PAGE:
Mandel's Echelon rising around the Eschweilers at the County Grounds
In 2012, I toured the surviving Alexander Eschweiler-designed Agricultural College buildings on the County Grounds, when their roofs gaped open to the stars – and the elements – and weeds encircled their exteriors.
Despite talk of tearing them down, and an ongoing battle to save them from demolition, four of the buildings survive, even as six new apartment buildings are rising around them.
The buildings – which are on the National Register of Historic Places – were constructed to house the Milwaukee County School of Agriculture and Domestic Economy, and later were home to the Milwaukee County Home for Dependent Children.
The Mandel Group is forging ahead with its plan to create 188 upscale apartments in those six new buildings, designed by HGA, and a commons development in the former administration building, which is by far the best preserved and most architecturally interesting on the inside, with its gorgeous top-floor gym/hall.
You can read more about the history of the buildings and see "before" photos from all of them here.
The only one that has fallen since my last visit is the old power plant, which wasn't projected to have much of a future back then. According to Megan Felten, the property manager at Echelon at Innovation Campus – which is what the new development is called – three of the buildings have been basically untouched since my previous visit.
But work on the administration building – which will house a leasing office and fitness center for Echelon, as well as community offices and spaces on the second floor, as well as a rentable banquet space up in the hall – is under way.
The entrances to the tunnels that once connected all the buildings to the power plant have been walled up with cinder block, which has also been used to create an elevator shaft near the northeast corner of the building.
Holes in the roof and walls have been patched and the battle to keep the graffiti artists out is a never-ending one, says Felten.
In a former science lab, work benches fitted with bunson burners have been pulled apart and the remnants are stacked in the center of the room, along with now-redundant radiators (the new heating system won't run on steam), beneath a white tarp.
Many old details still remain, but Felten wasn't sure which would stay and which would go. For example, while there's a great old bubbler nested into the wall on the first floor, similar ones in other areas have been removed.
But the original, and extremely solid, staircases, and the pointed gothic arches around the entrance alcoves on the first floor will remain, as will the arches in the third floor hall, which always remind me of the lower portions of the scissor arches in England's Wells Cathedral.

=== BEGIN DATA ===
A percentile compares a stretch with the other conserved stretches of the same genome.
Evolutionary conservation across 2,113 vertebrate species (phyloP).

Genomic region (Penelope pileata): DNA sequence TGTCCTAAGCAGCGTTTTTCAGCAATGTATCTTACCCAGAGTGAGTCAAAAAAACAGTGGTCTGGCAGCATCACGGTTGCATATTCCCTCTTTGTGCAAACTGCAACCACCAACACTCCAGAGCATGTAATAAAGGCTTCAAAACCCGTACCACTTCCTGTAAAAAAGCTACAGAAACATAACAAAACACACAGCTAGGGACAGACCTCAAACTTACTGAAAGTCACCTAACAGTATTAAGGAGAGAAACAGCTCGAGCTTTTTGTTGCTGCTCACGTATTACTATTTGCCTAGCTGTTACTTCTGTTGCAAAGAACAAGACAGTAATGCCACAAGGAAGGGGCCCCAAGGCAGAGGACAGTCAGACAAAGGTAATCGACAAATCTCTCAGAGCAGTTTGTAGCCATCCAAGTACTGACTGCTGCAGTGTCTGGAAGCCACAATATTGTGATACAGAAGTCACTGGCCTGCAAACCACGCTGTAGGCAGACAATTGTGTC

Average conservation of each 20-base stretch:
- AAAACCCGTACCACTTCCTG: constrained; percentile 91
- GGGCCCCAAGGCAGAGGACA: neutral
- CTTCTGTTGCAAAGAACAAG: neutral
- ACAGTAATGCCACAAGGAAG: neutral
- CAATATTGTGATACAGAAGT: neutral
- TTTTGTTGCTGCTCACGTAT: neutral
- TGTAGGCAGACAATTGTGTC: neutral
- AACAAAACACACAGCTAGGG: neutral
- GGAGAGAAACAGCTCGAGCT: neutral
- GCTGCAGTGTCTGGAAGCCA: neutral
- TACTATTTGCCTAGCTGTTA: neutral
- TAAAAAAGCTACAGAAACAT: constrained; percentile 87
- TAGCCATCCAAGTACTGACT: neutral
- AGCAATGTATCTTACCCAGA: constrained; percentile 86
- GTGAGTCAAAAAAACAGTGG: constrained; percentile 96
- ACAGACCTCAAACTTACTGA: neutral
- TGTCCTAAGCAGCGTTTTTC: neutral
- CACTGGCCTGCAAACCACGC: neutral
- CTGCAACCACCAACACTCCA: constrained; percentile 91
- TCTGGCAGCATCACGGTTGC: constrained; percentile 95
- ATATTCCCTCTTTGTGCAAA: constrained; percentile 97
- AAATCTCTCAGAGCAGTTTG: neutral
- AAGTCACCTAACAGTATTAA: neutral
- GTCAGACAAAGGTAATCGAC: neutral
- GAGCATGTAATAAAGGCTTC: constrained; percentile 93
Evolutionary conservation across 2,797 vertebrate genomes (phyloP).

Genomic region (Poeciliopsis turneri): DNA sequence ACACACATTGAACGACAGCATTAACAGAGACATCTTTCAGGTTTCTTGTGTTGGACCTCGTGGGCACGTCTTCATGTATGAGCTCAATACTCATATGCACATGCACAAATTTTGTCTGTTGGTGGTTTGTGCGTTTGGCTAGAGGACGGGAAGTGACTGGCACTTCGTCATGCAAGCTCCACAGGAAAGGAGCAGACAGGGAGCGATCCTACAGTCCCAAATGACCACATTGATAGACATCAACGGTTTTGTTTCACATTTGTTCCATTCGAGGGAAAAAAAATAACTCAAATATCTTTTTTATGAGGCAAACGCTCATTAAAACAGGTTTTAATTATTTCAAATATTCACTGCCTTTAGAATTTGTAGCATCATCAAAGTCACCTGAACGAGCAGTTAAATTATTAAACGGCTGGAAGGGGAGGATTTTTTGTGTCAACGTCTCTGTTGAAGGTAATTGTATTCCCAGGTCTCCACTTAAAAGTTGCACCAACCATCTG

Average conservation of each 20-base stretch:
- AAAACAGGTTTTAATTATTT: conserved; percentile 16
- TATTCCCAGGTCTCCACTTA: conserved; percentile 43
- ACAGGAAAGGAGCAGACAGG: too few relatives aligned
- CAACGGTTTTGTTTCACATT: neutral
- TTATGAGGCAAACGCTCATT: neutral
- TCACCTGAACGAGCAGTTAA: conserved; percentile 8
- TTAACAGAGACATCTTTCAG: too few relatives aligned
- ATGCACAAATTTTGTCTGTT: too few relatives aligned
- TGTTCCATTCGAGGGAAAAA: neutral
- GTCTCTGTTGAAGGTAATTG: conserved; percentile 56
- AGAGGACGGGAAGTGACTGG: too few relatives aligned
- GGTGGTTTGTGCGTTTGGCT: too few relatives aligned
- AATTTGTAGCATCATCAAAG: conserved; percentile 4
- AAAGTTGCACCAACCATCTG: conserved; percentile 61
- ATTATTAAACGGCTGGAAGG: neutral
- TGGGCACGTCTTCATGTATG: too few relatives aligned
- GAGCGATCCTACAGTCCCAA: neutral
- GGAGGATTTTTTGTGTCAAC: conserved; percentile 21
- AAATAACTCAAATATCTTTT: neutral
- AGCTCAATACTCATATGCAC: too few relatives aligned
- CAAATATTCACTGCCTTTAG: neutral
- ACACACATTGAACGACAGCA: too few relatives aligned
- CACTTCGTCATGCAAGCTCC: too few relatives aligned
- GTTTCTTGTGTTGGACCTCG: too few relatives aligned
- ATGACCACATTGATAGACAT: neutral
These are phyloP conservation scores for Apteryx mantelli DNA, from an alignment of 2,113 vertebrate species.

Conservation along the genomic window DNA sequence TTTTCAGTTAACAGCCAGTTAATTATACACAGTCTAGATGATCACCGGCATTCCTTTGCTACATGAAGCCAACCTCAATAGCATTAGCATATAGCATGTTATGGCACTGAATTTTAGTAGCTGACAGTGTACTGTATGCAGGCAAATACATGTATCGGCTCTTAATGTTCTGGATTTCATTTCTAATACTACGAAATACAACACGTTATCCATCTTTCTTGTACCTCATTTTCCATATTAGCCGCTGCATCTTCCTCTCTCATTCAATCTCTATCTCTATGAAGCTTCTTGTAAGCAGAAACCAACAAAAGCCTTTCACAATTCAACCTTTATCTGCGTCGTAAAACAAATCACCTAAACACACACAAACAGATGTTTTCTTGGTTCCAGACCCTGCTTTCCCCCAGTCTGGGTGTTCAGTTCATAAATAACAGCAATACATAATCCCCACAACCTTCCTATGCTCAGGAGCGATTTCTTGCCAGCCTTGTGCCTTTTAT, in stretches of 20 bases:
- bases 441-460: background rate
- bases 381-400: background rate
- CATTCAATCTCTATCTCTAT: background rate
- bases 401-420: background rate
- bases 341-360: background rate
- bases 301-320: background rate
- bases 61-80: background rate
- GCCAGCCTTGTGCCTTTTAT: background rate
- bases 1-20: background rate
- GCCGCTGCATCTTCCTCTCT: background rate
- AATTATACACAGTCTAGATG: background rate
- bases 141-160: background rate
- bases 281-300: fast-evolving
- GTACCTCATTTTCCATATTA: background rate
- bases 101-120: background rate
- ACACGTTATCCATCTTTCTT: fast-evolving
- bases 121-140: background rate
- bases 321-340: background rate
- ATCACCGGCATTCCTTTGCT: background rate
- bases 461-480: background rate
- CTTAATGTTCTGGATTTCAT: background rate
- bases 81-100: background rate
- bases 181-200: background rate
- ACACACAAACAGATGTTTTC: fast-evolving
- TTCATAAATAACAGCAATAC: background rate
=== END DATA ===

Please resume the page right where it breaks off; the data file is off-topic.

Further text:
Up in the hall, plywood covers the old skylight openings, but Felten says new skylights will be installed. In the northeast corner, a caterer's kitchen is planned and a former office space in the northwest corner will be converted to rest rooms.
A portion of the woodwork in the hall has been cleaned and restored to a rich luster, creating a teasing glimpse of how the finished product will appear.
On the day I visited, all six new buildings were framed and in progress, many with windows already installed. Crews were working to fill and pave some of the streets in the complex, so the first tenants will be able to access their buildings by the time they can begin to move in come September.
Two of the buildings – as well as portions of the administration building – are slated to be ready for occupancy by then, says Felten, with the other four (and the remainder of the admin building) coming online from October to January.
A pool and landscaping are expected to be ready by next summer. The quad, shown as a grassy patch in the site map, will actually be planted as a prairie. The grassland to the east of the site will remain untouched as it is a protected monarch butterfly habit.
A dog run to the southwest is also planned. Pets are allowed in the complex.
At the entrance to the site is an ABB office building and just down the road a piece is the UW-Milwaukee Innovation Campus.
"It's amazing," says Felten, "I just got my trailer here (on the site) and there has been a lot of interest already. I've been doing a lot of tours."
Prospective tenants can expect to pay between roughly $1,200 to $2,000 a month for apartments that range from 562-square foot studios to 1,179-square foot two-bedroom units at Echelon.
"The apartment homes will feature quartz countertops, stainless steel Whirlpool appliances, large windows with roller shade window coverings, walk-in closets, and fantastic views," according to the development website. Some apartments will feature two balconies to maximize your outdoor space."
The future remains unclear for the dairy, dormitory and engineering buildings. An earlier proposal had Mandel gutting two of those buildings, leaving only portions of the exterior walls standing to create walled ruin gardens that recall the haunting sites of ruined cathedrals in England.
But now, says Felten, Mandel Group is putting out feelers and seeking ideas for the lovely red brick collegiate gothic structures. One such idea – and it's only an idea right now – is to create a cafe space for a local coffee purveyor.
"It's happening so quickly," says Felten. "Yesterday they were putting in sewers here (in the road in front of the administration building) and now it's already filled in with stones. It's very exciting."
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